Imagine if the government gave every person some extra money each month for a year, and they could do as they pleased with it. Usually a windfall is confined to a small number of people; think of lottery winners or people who find treasure on or near their property. In these cases, research has indicated how recipients typically respond.
What would you do?
However, there’s little information on how people react if a whole community, for example, receives the same gift. ING decided to try and find out how people would respond to helicopter money – this is part of a range of activities, including the Think Forward Initiative, focused on gaining a better understanding how people actually make decisions about personal finance.
Advisers to governments suggest that adopting such a “helicopter money” policy could stimulate consumer spending and therefore boost economic growth. Typically attributed to Milton Friedman in 1969, the idea is to imagine a helicopter flying over a country and dropping money on the population below. If people spend that money, both growth and inflation should increase.
Continued slow growth and very low inflation have been threatening economic prosperity in some countries. Some people suggest that to address this central banks – acting on behalf of governments – should print money and give it directly to individuals.
Saving, not spending, helicopter money
Almost 12,000 people in 12 countries across Europe were asked: “Imagine you received €200 in your bank account each month for a year. You are free to do what you want with the money and don’t need to repay it or pay taxes on it. How would you use this extra money?”
While many respondents to ING’s survey indicate they would be pleased to receive the funds, few say they would go out and spend the money. Only about one in four (26%) say they would spend most of the money. This share is very low; compared with about half (52%) say they would save or invest most of this windfall.
In addition, less than half believe either growth or inflation would be higher if the ECB created money this way.
This particular approach to helicopter money has been tried in limited ways in the past. In 1999 and 2009, Japan sent time-limited shopping coupons to particular sections of the population. Taiwan carried out a similar initiative, also in 2009.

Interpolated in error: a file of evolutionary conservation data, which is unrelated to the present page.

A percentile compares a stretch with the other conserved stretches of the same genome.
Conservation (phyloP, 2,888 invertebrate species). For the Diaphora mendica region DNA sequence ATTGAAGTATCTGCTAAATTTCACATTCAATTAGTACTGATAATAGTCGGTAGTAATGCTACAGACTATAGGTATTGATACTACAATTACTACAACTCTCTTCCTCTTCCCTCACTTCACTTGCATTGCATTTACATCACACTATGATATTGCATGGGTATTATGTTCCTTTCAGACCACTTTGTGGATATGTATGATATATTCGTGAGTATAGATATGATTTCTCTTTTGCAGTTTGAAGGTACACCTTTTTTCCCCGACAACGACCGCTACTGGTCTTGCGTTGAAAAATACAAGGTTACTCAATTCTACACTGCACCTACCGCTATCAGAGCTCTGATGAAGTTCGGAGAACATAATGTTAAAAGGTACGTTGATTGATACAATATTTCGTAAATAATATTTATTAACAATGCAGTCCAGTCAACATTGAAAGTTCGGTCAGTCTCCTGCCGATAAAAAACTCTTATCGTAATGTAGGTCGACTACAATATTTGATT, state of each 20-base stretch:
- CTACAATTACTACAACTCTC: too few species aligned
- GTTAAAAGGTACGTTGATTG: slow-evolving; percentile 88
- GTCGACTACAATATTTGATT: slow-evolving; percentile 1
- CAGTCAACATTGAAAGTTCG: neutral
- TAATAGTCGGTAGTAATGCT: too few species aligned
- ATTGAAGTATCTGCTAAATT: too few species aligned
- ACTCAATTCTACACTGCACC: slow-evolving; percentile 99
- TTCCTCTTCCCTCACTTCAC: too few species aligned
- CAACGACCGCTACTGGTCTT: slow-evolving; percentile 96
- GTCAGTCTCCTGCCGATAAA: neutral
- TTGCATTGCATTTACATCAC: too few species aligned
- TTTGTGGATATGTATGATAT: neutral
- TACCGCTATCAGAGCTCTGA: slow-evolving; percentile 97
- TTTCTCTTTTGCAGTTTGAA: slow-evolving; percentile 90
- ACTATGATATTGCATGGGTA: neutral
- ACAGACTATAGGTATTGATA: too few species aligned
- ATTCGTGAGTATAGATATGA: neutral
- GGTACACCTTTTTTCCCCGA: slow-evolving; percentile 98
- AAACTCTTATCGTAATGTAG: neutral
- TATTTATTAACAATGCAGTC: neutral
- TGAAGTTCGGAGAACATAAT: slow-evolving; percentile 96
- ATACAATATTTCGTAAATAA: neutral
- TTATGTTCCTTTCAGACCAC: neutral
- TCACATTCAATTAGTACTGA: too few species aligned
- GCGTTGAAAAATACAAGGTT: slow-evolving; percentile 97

The effectiveness of the 1999 programme in Japan has been questioned. Spending on semi-durable goods (such as clothes and computer software) increased immediately after the coupons were made available but there have been doubts about the longer term effects.
Given questions about past coupon spending programmes and the practical difficulties of actually giving money to individuals (for example, how would people without bank accounts receive the money?), a more promising application of the helicopter money concept might involve directly financing government or infrastructure spending.
Economics in 3D One of the early papers from the Think Forward Initiative, Economics in 3D, argues that macro-economists need to pay more attention to the behaviour of individuals to understand how the economy works. ING’s 2016 helicopter money survey is another attempt at this linking of individuals and the wider economy.
Milton Friedman’s idea is a useful way to think about simple approaches that might stimulate the economy. However, our survey results suggest people may react in unexpected ways. For helicopter money to work, government may need to take a larger role in controlling how the money would be spent.
Previous versions of these surveys on financial and economic behaviour are freely available at eZonomics. These surveys are conducted by Ipsos.